say, that he touched each chord with the hand of a master. There was a time when I listened to him spell-bound, riveted to the spot, and wondering how such an orator could have been produced. I am in many respects disenchanted; and it is my opinion that after the passing of the Catholic Emancipation Act, and the Municipal Reform Bill, his mission in Ire-ery commissariat, his ginger-bread, gingerland had terminated; and it would have been well for society, though possibly not well for those who feathered their nests in other lands, if he had been promoted to the bench, and selected as Lord Chief Baron, to which office his talents entitled him to aspire, if not indeed to the very highest position on the bench; a consummation that constitutional restrictions could alone have prevented. I have nothing to say to his political career; still less have I reason or necessity to speak of him personally. I have no individual motive for praising or dispraising him. He was to me always courteous; and, upon one occasion, was the medium, as chief magistrate of the city of Dublin, of putting from the chair, in the assemblyhouse, a resolution of thanks to me for a matter in which I was concerned. I therefore write without political spleen or ill-will. I am disposed to be just, and to speak of him as I would of a celebrated character dead five hundred years; as one of the great roll of orators from Demos- Such were the Irish on the battle-field, thenes to himself. I have to deal with when, in the expressive language of Scott, him merely as a tribune and a great ad- they "marched to death with military vocate-an orator, native, natural, per- glee." But the Irish in a mock procession ⚫suasive, powerful, and unsurpassed. That of pasteboard heroes are a different class. he was the greatest Irishman that ever Who is there that witnessed the cavallived, I totally deny; still less do I think cades of the monster meetings, and the that he was the greatest man. Such as- return of O'Connell from Richmond bridesertions are simply absurd. This is a well, when liberated by the judgment of country of exaggerations; declamation is the law lords, that did not perceive, in all-powerful in Ireland, at least with a the procession that occupied the streets certain class; and he who talks big, looks of Dublin a few days since, the same debig, and is most abusive, is sure to be scription of theatrical manifestation? It regarded as a very great fellow. So far was orderly, decorous, decently attired, with reference to the magnifying powers and good-humored; but in some respects of our public speakers, who are prone to the characters portrayed had as much to exaggerate, because for an ignorant mul- say to Ireland as the man in the moon titude you must paint in oils mere has to do with an underground railway. water-colors will not suffice. To return There flaunted, in dazzling attire, Don to O'Connell. I cannot imagine that the Cæsar de Bazan; then came a hero of tribunes of old possessed more power Agincourt or Bosworth; next followed a over the Roman people than that eloquent composite of the Mock Duke and Scarademagogue. The Gracchi, Rienzi, Mas- mouch, characters suitable to a carnival, sianello, Mirabeau, could not have had but the converse of what was said of the higher powers to lead and persuade the Geraldines; less Irish than of any other multitude than O'Connell. They, how-country in the world.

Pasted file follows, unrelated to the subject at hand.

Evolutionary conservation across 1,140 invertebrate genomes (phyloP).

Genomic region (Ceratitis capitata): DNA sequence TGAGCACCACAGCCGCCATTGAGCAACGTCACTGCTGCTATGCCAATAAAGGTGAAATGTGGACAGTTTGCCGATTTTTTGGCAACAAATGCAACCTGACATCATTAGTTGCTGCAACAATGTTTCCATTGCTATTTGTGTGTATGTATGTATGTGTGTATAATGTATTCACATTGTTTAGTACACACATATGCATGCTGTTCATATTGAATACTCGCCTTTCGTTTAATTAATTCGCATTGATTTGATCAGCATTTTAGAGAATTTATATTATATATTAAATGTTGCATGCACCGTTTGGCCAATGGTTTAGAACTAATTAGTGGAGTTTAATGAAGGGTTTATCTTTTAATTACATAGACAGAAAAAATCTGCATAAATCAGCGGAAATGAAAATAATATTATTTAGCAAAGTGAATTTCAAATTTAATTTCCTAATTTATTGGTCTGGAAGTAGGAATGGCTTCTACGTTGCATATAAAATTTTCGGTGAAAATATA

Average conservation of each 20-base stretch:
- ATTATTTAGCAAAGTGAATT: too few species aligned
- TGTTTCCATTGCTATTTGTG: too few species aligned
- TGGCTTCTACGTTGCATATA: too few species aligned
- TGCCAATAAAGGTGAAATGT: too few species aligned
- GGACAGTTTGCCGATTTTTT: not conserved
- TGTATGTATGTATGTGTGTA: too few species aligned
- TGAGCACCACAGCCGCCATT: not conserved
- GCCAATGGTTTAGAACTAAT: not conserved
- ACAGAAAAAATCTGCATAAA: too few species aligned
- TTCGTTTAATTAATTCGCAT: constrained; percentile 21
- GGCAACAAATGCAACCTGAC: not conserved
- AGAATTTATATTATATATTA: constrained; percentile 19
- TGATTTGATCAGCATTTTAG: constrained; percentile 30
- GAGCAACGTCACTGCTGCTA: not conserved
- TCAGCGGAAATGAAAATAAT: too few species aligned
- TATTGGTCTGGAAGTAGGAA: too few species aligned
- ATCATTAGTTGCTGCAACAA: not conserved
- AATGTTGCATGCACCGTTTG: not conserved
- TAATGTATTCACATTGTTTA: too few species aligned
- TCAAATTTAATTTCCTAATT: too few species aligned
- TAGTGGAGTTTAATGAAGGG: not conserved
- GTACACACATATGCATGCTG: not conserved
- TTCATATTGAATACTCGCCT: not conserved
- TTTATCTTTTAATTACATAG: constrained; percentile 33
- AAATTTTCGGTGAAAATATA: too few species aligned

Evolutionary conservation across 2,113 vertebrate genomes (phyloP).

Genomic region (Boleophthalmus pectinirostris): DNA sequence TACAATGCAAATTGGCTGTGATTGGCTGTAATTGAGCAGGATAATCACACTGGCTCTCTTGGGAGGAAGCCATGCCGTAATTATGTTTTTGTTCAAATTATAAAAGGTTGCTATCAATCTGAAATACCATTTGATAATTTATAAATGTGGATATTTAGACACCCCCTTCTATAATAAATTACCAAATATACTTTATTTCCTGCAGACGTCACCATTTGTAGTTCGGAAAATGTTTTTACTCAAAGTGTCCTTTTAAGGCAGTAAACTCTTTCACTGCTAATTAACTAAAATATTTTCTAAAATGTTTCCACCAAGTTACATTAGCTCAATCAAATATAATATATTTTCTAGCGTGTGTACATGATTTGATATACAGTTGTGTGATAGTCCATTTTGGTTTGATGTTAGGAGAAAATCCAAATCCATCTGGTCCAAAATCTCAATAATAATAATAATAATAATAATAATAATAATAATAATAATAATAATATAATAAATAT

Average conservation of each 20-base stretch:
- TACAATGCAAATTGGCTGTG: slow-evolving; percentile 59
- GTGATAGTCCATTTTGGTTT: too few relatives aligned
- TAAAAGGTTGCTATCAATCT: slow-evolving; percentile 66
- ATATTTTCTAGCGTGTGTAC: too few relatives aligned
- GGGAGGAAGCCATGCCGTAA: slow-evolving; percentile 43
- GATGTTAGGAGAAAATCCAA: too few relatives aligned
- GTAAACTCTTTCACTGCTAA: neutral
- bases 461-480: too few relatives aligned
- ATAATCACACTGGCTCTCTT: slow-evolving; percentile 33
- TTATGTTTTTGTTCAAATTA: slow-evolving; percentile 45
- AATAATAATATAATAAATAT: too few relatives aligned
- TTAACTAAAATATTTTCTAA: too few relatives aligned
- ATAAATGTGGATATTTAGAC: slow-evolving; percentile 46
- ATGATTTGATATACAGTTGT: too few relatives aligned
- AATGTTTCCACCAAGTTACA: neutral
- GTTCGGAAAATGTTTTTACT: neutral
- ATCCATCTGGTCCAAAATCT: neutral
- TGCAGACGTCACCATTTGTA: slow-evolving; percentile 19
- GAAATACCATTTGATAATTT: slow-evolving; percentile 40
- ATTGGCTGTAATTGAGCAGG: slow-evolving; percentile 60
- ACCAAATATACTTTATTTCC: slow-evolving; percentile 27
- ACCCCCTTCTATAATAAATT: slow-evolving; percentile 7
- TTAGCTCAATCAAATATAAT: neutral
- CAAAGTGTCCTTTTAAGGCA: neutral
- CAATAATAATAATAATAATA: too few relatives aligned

Like all the great speakers, O'Connell spoke slowly, with measured cadence and emphasis, so that his meaning might be understood; and his aim was to impress what he felt upon the minds of his auditory, at the risk of being considered monotonous and too prone to repetition, more than to say that which was novel and sensational. It is said that he never prepared a speech; that is, he never took a pen in his hand and indited what he desired to express. If he did not do so, he certainly was a very perfect speaker; and his speeches might, in most instances, be printed in the same words as those in which they had been delivered. I have heard that he complimented one or two first-class Irish reporters-excellent shorthand writers-on having expressed his meaning more clearly than he had done. Indeed there are few, if any, extemporaneous speakers whose orations may not be improved by a judicious application of the rules of composition. The expression of his face was as varied as the tones of his voice; his manner as varied as either. He was master of all the avenues to the human heart; and I never knew him to be unequal to the occasion requiring his abilities. He was always self-sustained, self-reliant, and commanding. I have not, as I have already said, any reason personally to like or dislike him; still, I cannot help admiring the great power which he possessed, the mighty lever of eloquence, experience, and energy, by means of which
he moved his followers.
When he arose, with stately look and form,
True burning tear-drops streaming from each
He laughs, the people's sides convulse with glee;
The strings he holds, the puppets dance and play;
And this goes on the same from day to day.
SIR RODERICK IMPEY MURCHISON.
IN connection with an excellent likeness of this eminent geologist which prefaces this number of the ECLECTIC, we give a brief sketch of his life. Sir R. I. Murchison, K.C.B., C.C.St.S., D.C.L., F.R.S., Director-General of the Geological Survey of the United Kingdom, and Director of the Metropolitan School of Science, applied to Mining and the Arts, is the eldest son of the late Kenneth Murchison, of Taradale in Ross-shire. He first saw the light on the 19th of February, 1792. He was sent to the Durham Grammar School in 1799, and six years afterwards to the Military College at Marlow, where he remained for two years. He received at that period a commission in the Thirtysixth Regiment of Infantry. For some time he was permitted to pursue his studies in the University of Edinburgh, but joined his regiment at Cork in the winter of 1808, and shortly after embarked with the army under Sir Arthur Wellesley for Portugal. He carried the colors of his regiment at the battle of Vimiera; afterwards accompanied the army in its advance to Madrid, its junction with the force under Sir John Moore, and retreatsharing in all the dangers of the battle of Corunna. He was subsequently removed to the staff of his uncle, Sir Alexander Mackenzie, in Sicily; served also at the siege of Cadiz, and afterwards in Ireland, as a captain in the Inniskillen or Ninth Dragoons.
In 1815 he married the daughter of General Hugonin, and left the army, seeking for amusement and instruction in foreign travel, or, when at home, in the occupations of the sportsman. His wife first attracted him to scientific pursuits, and when, in company with Sir H. Davy, engaged with him in field sports at the mansion of the late Mr. Morritt at Roke